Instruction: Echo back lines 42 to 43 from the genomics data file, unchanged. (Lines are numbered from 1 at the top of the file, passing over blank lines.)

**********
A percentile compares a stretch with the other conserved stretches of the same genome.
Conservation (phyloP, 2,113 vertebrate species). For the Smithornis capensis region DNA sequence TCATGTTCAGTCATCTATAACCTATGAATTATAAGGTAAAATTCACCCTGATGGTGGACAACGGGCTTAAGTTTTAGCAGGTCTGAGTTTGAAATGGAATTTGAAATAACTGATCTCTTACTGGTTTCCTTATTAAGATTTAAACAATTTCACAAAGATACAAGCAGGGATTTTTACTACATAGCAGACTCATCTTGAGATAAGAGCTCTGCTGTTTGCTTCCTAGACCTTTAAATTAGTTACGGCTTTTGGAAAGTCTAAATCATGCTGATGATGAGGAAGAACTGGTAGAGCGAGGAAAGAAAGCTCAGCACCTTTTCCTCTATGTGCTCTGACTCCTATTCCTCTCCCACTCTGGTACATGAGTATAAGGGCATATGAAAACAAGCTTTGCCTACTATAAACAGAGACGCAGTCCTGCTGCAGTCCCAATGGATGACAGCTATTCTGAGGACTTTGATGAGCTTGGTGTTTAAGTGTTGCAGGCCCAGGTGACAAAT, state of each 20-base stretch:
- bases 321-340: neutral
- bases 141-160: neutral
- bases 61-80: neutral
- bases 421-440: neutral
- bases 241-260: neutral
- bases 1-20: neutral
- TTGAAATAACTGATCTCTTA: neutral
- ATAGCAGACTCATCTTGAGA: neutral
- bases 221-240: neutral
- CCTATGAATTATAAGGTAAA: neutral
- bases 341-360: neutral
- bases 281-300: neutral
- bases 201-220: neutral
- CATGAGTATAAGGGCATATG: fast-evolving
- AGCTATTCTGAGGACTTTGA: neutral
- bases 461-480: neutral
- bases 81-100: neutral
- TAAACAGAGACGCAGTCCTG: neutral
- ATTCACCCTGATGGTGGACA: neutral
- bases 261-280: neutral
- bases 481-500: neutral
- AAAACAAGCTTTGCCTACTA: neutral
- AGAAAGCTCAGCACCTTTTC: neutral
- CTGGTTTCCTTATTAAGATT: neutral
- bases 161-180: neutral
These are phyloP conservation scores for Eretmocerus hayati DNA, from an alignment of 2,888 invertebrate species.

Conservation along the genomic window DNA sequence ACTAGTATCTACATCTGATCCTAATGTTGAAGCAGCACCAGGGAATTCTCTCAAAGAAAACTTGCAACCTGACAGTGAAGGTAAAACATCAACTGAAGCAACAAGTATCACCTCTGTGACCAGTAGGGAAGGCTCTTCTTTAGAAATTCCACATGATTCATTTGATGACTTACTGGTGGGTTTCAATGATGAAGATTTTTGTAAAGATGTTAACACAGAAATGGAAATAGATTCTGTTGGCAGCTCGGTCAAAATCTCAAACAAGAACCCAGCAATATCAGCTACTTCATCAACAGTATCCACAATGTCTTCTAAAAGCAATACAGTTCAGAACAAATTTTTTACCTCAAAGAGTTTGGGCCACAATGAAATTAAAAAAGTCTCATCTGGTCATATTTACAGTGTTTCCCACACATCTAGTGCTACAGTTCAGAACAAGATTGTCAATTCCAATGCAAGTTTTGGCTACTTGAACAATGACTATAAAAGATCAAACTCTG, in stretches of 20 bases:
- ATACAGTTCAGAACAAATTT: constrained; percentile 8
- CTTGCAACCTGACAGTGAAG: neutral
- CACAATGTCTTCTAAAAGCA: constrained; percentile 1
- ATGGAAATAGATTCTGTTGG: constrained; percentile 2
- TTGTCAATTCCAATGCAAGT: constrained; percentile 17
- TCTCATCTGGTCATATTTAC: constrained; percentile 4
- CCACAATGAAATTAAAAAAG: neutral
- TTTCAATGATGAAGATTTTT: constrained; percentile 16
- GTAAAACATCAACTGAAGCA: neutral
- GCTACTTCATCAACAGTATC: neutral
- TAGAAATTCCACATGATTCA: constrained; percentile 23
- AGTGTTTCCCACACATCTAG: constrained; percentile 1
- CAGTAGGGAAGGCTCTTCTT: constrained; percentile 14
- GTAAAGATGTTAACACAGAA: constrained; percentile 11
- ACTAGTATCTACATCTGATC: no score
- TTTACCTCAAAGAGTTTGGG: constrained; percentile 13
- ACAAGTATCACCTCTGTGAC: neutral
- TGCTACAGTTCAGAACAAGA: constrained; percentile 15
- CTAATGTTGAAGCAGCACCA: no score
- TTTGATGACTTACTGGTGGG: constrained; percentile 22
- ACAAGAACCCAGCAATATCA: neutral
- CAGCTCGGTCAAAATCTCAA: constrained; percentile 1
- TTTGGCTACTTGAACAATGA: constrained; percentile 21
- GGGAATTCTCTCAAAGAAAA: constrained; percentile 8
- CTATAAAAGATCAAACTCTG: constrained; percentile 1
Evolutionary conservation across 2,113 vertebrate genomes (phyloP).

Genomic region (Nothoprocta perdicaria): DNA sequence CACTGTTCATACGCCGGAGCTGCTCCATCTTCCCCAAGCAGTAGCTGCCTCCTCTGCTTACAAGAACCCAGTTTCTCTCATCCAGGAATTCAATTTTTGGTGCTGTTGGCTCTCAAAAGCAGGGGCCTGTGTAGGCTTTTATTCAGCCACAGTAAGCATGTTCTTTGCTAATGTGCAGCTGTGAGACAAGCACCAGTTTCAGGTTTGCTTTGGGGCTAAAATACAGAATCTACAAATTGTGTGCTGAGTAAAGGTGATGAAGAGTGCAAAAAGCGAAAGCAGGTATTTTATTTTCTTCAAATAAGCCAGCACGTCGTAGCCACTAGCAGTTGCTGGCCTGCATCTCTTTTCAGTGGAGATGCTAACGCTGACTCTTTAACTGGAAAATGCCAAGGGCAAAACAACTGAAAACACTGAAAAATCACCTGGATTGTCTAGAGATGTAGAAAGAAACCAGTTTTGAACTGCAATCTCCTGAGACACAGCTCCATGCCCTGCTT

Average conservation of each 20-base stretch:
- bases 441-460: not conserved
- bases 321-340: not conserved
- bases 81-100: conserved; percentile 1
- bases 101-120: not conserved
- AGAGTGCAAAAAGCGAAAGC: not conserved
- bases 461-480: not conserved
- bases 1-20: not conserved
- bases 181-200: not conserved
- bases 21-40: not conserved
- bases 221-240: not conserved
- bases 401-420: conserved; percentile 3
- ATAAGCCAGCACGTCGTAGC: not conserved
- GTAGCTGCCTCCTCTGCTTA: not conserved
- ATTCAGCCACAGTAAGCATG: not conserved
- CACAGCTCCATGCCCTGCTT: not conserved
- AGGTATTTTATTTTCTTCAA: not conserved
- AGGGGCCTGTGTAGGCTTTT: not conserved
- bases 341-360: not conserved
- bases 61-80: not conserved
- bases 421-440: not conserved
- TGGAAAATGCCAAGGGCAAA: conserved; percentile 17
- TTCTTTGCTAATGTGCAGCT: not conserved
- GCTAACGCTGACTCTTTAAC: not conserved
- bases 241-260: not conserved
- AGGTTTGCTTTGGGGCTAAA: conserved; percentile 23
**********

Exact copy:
- CAGTAGGGAAGGCTCTTCTT: constrained; percentile 14
- GTAAAGATGTTAACACAGAA: constrained; percentile 11